All the cool kids wear sun­screen

With a bit of prepa­ra­tion it is pos­si­ble to en­joy the sun safely, writes Erin Reilly.

The Tribune (NZ) - - BACKYARD BANTER -

When I was a kid, my mum­did her best to smother me with sun­screen be­fore I went out­side. But sun­screen wasn’t cool back then, and my brother and I re­sisted at ev­ery op­por­tu­nity we could get. When the flu­oro zinc came out to play… well. There’s no wayMum­could catch us let alone smear that nasty stuff on our faces.

Still, the older I’ve got­ten, the more sun-smart I’ve be­come – mostly be­cause of the C word. ‘‘New Zealand has the high­est rate of melanoma in the world,’’ says Claire Austin, Can­cer So­ci­ety of New Zealand chief ex­ec­u­tive. ‘‘There were 489 skin can­cer deaths in 2013, more than the road toll. It’s se­ri­ous; we need to take bet­ter care.’’

Melanoma is the most se­ri­ous type of skin can­cer you can get. It’s the kind of can­cer that one day you don’t re­alise you have it and the next it’s out of con­trol. The Can­cer So­ci­ety warns that even just one se­vere sun­burn, es­pe­cially in child­hood and ado­les­cence, in­creases the like­li­hood of devel­op­ing melanoma fur­ther down the track. Just one. Jeep­ers.

De­spite my mum’s best ef­forts, I have been sun­burnt on many oc­ca­sions. This is not un­com­mon; most Ki­wis find it dif­fi­cult to avoid. As a cul­ture, we like get­ting out­doors, and for some rea­son we link ‘‘tanned’’ with ‘‘at­trac­tive’’ so we’re happy to com­bine the two. Sun wor­ship­ping is a pop­u­lar pas­time, and we still mis­tak­enly be­lieve that sunbed­ding is safer than sun­bathing.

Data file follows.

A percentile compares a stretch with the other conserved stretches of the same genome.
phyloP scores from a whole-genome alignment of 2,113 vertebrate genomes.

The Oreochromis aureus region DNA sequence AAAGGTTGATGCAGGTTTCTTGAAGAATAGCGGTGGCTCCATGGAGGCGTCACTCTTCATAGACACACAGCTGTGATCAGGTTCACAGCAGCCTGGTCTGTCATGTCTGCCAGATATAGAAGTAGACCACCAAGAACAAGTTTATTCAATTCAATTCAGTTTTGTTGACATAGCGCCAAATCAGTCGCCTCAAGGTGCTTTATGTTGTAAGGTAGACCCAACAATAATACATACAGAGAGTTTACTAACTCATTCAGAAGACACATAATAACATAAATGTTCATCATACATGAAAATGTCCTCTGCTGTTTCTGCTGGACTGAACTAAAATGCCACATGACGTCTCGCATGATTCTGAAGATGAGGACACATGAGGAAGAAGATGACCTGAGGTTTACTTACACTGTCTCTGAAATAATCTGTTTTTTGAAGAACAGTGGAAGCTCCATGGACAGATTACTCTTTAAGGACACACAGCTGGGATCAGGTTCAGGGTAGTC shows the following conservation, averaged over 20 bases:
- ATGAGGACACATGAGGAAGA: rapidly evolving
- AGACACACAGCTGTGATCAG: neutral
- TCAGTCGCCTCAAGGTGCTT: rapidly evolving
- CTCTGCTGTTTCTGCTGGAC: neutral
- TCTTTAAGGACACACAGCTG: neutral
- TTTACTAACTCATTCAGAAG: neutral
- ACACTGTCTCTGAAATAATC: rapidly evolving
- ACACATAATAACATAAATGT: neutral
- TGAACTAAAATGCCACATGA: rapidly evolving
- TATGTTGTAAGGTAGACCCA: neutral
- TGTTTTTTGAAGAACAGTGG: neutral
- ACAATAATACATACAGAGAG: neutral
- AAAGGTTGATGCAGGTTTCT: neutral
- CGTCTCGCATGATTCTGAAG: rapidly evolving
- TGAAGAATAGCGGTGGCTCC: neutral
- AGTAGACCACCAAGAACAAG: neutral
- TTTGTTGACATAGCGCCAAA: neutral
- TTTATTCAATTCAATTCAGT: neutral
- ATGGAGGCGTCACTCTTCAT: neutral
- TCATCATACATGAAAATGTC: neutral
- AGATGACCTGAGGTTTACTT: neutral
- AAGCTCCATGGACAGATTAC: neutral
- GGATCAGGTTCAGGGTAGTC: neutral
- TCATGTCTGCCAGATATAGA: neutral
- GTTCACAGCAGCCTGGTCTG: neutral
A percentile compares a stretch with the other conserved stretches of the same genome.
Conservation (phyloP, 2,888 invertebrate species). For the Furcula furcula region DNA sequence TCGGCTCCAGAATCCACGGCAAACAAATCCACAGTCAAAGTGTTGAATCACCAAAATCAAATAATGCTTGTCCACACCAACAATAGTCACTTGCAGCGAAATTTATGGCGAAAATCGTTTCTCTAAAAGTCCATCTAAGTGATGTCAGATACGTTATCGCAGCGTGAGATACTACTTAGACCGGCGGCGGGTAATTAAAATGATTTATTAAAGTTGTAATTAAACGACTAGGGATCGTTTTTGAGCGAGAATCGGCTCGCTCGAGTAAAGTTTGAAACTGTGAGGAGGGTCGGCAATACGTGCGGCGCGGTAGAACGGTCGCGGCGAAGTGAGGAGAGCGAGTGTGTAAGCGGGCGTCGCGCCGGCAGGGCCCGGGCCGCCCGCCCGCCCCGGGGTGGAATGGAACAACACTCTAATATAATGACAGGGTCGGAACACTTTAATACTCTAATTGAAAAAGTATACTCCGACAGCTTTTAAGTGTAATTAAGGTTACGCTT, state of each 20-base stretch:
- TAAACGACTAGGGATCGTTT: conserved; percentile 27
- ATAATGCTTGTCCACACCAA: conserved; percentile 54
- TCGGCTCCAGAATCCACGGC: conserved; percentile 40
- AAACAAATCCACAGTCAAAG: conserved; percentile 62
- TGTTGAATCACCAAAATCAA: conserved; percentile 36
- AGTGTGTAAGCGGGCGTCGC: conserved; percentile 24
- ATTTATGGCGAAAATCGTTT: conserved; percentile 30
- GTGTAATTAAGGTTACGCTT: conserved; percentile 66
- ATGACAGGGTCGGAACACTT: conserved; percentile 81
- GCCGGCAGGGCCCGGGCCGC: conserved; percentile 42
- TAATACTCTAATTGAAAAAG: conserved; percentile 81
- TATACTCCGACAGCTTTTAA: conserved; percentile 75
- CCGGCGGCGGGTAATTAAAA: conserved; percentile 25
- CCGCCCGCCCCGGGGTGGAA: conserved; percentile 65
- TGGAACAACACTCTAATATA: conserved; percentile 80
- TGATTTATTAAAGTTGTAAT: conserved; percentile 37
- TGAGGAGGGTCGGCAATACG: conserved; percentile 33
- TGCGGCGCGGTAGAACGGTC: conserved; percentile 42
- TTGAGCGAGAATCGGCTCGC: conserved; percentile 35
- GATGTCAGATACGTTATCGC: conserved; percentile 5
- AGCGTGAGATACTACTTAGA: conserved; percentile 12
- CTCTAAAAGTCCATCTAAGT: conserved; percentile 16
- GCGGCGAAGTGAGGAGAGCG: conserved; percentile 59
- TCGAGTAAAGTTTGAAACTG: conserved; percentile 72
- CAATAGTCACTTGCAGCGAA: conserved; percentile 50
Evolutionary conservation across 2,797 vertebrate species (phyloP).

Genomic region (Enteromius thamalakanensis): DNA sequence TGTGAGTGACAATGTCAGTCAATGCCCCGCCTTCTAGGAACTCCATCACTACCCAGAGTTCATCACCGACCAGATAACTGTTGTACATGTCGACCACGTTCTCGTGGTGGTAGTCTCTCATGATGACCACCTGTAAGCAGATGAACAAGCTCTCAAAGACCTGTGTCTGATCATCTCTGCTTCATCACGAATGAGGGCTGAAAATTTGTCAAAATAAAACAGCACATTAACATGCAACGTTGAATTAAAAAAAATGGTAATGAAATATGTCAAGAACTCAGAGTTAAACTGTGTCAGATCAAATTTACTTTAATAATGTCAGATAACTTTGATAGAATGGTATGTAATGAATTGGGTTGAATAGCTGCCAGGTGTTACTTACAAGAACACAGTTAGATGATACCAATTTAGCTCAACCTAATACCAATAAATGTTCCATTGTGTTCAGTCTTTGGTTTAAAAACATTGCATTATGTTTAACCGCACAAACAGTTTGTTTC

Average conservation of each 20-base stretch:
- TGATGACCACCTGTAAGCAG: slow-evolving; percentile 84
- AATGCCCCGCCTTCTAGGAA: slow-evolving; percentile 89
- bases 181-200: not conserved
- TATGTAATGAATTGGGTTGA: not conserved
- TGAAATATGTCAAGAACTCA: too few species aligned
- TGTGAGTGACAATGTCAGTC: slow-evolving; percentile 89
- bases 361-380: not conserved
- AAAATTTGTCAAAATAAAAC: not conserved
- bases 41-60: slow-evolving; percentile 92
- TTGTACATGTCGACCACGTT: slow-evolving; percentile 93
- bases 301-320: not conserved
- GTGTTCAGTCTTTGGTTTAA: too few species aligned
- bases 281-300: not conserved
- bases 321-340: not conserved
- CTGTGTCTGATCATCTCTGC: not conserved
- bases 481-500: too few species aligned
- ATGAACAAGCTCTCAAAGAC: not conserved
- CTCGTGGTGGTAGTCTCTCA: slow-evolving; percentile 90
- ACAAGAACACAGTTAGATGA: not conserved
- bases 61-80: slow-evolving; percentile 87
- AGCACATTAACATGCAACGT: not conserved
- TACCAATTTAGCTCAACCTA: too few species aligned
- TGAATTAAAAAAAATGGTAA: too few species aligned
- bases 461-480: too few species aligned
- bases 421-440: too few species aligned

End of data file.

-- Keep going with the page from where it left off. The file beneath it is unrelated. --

It also doesn’t help that our clas­sic Kiwi ‘‘she’ll be right’’ men­tal­ity pre­vents many of us from se­ri­ously car­ing about our skin. Melanoma New Zealand reck­ons that death rates are higher among men – and ap­pear to be in­creas­ing. Could our in­her­ent care­free na­tures be con­tribut­ing to Kiwi blokes’ pre­ma­ture deaths?

‘‘Get­ting sun­burnt at any age in­creases the risk of skin can­cer, so we all need to take care and be SunS­mart,’’ says Austin. ‘‘We are now in sum­mer and the Ul­tra­vi­o­let In­dex lev­els are nor­mally very high or ex­treme – even on cloudy wet days!’’

We’re taught from a very young age that we should slip, slop, slap and wrap be­fore we go out in the sun. Kids have to wear sun­hats at school; there’s even an ar­gu­ment go­ing around around whether schools should be re­spon­si­ble for putting sun­screen on their stu­dents too. Yet as we get older, we be­come in­creas­ingly ir­re­spon­si­ble around sun safety.

The Can­cer So­ci­ety runs a SunS­mart Schools pro­gramme where kids are taught how to en­joy the sun safely. They’re taught to slip on a long-sleeved shirt (slip into the shade), slop on sun­screen, slap on a hat, wrap on sun­glasses and avoid sunbeds like the plague. ‘‘Ed­u­cat­ing our chil­dren on how to safely en­joy the sun is im­por­tant to re­duc­ing the in­ci­dence and im­pact of can­cer in New Zealand,’’ says Austin.

Of course, chil­dren will pay at­ten­tion to what they learn at school if the adults they look up to learn too. Let’s start prac­tis­ing what we preach. It’s lit­er­ally a life or death sit­u­a­tion.

123RF

The Kiwi attitude of ‘she’ll be right’ could mean we take a re­laxed ap­proach to the sun’s dan­gers.

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